Degree Type


Date of Award


Degree Name

Doctor of Philosophy


Animal Science


P-aminohippurate (PAH) was evaluated as a potential blood-flow marker in steers for use in trans-organ balance studies. Because of problems in methods available for PAH determination, a high pressure liquid chromatography (HPLC) procedure was developed for the quantitation of PAH and its metabolite, N-acetyl-p-aminohippurate (aPAH). Experiments using a continuous infusion of PAH followed by a single injection of (2-glycyl-('3)H)-PAH were conducted to evaluate the distribution and kinetics of PAH in vivo;The HPLC analytic system developed for PAH and aPAH consists of a reverse-phase C-18 column with a mobile phase of 10 mM NaH(,2)PO(,4) buffer, pH 3.5, containing 30% methanol delivered at 2.5 ml/min. Absorbance at 270 nm was used for detection. Baseline separation of PAH, aPAH, and p-aminobenzoic acid (PAB) was achieved in approximately 3 minutes with this system. A linear detection response was observed for all three compounds over a concentration range of 0.12 to 64 (mu)moles/ml in aqueous standards;Six Holstein steers were used to conduct experiments evaluating the kinetics of ('3)H-PAH in vivo. The disappearance of ('3)H-PAH from blood followed a pattern described by the sum of two exponential functions. The rapid and slow components averaged t(, 1/2) of 19.5 min;PAH was distributed in a space 1.4 times that of blood volume determined with Evans blue. This is suggestive that PAH was not confined to the blood, but rather is freely diffusable into some of the extracellular space.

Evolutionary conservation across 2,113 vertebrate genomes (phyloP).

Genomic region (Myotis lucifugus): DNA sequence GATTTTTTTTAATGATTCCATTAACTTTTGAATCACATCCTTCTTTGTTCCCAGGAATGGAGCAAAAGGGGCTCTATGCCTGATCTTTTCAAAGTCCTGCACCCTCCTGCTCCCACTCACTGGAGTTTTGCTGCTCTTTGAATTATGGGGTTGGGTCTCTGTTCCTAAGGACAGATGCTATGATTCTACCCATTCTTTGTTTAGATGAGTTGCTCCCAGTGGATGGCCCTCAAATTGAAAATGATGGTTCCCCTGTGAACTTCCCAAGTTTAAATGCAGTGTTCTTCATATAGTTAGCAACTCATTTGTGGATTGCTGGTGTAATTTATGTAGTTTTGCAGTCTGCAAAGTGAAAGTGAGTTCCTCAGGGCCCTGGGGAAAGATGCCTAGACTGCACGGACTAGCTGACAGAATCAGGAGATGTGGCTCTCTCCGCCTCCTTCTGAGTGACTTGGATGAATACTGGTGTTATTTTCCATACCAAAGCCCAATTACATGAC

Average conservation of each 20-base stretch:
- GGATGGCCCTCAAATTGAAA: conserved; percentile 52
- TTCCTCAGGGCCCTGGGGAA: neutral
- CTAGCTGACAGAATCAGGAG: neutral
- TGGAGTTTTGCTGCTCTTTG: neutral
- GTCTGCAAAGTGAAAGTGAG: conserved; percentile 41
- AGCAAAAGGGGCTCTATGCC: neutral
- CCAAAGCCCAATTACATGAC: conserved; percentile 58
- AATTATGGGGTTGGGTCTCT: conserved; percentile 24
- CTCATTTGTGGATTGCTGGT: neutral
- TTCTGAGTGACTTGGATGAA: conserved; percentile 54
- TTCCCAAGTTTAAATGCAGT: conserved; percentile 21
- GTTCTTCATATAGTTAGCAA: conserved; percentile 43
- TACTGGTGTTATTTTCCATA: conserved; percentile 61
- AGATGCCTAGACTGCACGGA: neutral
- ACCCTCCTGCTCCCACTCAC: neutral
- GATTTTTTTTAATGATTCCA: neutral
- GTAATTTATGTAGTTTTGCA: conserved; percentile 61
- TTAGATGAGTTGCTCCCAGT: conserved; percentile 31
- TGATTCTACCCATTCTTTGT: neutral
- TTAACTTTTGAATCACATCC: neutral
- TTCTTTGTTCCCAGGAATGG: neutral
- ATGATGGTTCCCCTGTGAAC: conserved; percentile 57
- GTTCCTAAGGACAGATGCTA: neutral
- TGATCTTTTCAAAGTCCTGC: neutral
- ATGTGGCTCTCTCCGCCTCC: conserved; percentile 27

Digital Repository @ Iowa State University,

Copyright Owner

Denis Jay Meerdink



Proquest ID


File Format


File Size

197 pages